All in the <head> – Ponderings and code by Drew McLellan –

Keeping Your Content Classy

In User Generated Content in a Classy World Snook muses on the problems of keeping tight control over styling (and by extension, markup) without either embedding too much presentation into your stored content or having to write janky CSS that becomes hard to manage.

In an ideal world, a CMS would allow you to define and embed “objects” inside the content. An object has some complexity to it. For example, a pull quote might have a byline. A photo might have a caption and a credit. Or maybe it’s even more complex than that.

A little over a year ago, we added a feature into Perch to work exactly like this. We call our objects ‘blocks’, and they enable a content editor to compose an item of content from pre-composed elements defined by the web designer. You can see a quick overview video of how our Blocks feature works below.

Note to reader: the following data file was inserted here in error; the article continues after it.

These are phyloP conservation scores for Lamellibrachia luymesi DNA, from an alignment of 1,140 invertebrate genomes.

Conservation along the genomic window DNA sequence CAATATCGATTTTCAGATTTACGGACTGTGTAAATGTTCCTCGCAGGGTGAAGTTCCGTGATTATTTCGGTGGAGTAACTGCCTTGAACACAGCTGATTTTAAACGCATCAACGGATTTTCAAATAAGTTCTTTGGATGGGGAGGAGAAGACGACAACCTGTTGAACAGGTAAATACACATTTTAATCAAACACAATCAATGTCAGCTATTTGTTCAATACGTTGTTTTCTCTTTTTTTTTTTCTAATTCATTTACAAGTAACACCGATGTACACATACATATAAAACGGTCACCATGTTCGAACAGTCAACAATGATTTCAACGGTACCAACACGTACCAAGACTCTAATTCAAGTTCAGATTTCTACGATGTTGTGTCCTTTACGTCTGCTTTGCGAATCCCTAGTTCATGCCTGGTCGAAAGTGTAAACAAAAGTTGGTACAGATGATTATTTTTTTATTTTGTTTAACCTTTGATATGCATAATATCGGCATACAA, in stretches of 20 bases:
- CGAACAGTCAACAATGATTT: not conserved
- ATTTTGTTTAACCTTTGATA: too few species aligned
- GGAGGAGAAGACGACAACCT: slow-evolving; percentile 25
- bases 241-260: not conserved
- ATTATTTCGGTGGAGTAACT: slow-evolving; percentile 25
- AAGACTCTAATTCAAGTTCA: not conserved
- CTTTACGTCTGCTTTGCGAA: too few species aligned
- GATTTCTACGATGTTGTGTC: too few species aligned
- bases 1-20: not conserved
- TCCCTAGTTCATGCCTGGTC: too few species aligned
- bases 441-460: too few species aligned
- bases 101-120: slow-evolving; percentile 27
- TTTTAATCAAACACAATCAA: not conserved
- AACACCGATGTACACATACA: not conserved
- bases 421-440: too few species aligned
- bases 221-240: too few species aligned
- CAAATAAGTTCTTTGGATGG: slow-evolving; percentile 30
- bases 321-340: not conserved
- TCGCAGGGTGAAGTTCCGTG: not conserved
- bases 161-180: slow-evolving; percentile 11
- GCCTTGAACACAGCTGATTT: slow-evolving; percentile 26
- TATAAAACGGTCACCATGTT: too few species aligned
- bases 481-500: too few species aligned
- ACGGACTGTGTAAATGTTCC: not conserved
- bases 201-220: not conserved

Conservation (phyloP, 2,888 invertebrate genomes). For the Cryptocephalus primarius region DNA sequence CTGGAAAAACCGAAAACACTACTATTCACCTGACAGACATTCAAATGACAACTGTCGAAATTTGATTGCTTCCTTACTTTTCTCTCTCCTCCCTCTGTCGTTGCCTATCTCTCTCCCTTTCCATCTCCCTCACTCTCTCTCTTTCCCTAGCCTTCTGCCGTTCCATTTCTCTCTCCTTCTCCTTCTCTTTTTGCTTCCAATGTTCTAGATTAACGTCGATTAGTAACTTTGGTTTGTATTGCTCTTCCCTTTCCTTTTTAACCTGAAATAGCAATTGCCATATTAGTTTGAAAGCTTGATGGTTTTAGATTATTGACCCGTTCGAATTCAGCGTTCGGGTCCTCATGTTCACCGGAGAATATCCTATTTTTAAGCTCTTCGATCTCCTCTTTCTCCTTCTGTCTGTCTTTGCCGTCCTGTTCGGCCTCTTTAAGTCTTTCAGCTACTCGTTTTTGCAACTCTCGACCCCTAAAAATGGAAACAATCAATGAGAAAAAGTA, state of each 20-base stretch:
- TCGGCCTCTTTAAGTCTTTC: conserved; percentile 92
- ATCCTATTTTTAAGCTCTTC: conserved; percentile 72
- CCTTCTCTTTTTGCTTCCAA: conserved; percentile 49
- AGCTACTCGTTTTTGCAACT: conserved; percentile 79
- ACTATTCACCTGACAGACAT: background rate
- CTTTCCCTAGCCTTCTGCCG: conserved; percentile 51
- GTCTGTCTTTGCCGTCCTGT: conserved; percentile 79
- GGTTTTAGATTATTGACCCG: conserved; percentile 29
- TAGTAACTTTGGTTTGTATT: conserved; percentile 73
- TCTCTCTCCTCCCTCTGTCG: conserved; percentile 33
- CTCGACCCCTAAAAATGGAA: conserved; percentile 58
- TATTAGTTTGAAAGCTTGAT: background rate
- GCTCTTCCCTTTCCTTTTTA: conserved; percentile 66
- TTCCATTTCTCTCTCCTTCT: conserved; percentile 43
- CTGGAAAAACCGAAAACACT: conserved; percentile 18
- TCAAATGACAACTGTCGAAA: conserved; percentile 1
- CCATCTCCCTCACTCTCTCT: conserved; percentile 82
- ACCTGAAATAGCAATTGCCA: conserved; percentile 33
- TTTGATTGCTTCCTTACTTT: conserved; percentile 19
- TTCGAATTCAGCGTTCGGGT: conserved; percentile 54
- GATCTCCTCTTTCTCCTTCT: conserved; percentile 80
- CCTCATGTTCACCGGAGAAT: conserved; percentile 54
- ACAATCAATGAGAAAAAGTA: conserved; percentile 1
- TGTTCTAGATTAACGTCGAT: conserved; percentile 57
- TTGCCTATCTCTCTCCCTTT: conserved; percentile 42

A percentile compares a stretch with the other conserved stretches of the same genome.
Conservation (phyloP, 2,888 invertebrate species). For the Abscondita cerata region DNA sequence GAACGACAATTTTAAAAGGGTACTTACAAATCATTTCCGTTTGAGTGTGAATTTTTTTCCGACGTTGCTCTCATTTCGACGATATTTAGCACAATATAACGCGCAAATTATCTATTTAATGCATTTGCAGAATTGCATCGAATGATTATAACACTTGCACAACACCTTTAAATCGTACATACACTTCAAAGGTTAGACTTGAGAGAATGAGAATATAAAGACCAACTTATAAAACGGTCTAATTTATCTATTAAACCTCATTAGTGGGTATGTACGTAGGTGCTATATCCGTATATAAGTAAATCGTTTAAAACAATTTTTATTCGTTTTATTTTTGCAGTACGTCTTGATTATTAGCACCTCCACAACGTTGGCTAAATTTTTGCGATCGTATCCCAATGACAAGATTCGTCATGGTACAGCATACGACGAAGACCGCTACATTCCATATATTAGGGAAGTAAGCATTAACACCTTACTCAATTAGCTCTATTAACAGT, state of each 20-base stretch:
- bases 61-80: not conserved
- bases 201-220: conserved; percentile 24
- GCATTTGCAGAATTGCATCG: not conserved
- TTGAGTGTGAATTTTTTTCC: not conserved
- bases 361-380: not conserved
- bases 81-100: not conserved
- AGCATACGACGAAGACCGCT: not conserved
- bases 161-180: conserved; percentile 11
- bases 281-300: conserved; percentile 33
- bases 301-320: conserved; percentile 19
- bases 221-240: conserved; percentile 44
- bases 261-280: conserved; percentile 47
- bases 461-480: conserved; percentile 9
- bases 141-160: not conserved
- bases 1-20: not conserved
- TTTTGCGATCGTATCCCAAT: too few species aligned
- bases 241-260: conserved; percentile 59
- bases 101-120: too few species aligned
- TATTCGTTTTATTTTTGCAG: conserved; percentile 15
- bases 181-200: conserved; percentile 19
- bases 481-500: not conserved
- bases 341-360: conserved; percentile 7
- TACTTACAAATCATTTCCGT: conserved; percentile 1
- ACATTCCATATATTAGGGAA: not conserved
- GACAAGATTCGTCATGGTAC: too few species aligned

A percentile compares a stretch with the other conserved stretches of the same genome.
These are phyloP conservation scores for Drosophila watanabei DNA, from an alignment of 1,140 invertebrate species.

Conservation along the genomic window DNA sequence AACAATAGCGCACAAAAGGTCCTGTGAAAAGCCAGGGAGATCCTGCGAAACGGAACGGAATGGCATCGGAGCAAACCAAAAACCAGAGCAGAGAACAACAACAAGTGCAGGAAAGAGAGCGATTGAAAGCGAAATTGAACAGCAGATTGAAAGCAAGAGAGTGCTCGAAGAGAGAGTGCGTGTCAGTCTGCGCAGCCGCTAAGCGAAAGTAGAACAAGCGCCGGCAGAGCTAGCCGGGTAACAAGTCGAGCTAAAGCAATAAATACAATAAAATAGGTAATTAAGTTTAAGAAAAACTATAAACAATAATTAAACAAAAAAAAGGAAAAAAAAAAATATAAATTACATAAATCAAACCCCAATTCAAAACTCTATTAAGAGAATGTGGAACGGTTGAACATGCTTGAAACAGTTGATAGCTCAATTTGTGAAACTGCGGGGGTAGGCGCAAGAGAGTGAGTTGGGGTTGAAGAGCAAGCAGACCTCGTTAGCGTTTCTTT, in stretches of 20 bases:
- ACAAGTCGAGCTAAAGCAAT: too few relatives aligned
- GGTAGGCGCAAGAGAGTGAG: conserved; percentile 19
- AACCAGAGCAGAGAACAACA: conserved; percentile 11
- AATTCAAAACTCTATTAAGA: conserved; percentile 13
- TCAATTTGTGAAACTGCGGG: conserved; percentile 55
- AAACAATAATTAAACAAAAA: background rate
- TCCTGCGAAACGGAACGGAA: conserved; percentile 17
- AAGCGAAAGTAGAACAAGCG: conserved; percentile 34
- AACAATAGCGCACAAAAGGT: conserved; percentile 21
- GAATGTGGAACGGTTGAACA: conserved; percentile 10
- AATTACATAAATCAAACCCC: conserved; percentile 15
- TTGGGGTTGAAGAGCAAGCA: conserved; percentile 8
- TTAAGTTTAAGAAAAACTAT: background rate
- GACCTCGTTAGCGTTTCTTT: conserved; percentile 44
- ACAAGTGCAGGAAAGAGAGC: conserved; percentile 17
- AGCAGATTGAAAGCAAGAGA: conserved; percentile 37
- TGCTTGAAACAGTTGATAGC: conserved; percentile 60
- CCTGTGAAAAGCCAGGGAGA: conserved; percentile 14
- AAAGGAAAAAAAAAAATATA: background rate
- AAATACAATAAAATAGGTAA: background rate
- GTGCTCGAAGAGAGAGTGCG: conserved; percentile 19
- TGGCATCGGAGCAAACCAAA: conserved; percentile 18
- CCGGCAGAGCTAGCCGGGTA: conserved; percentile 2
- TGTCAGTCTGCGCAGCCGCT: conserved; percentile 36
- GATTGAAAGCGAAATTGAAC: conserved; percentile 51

The key point here is that the content and the template markup are completely independant of one another. The content is stored in the database, and the markup lives solely in the template.

Your pull quote might have a byline, but the markup for it is stored with the template, not the content. That template might change tomorrow when a new version of HTML introduces a byline element, or you rewrite your CSS. You might also choose to display that same content elsewhere on your site with a different template for a different context, or publish the content in an HTML email where you need to use crufty 1990s table layouts.

None of that can happen if you bake classes into your content.

As someone who designs content management systems, what {{content}} says to me is here be dragons. It’s a sign that your CMS has given up managing content and is leaving you to fight your own corner. It no longer has your back. It’s every man and woman for themselves. I don’t accept that as a good solution, and neither should you.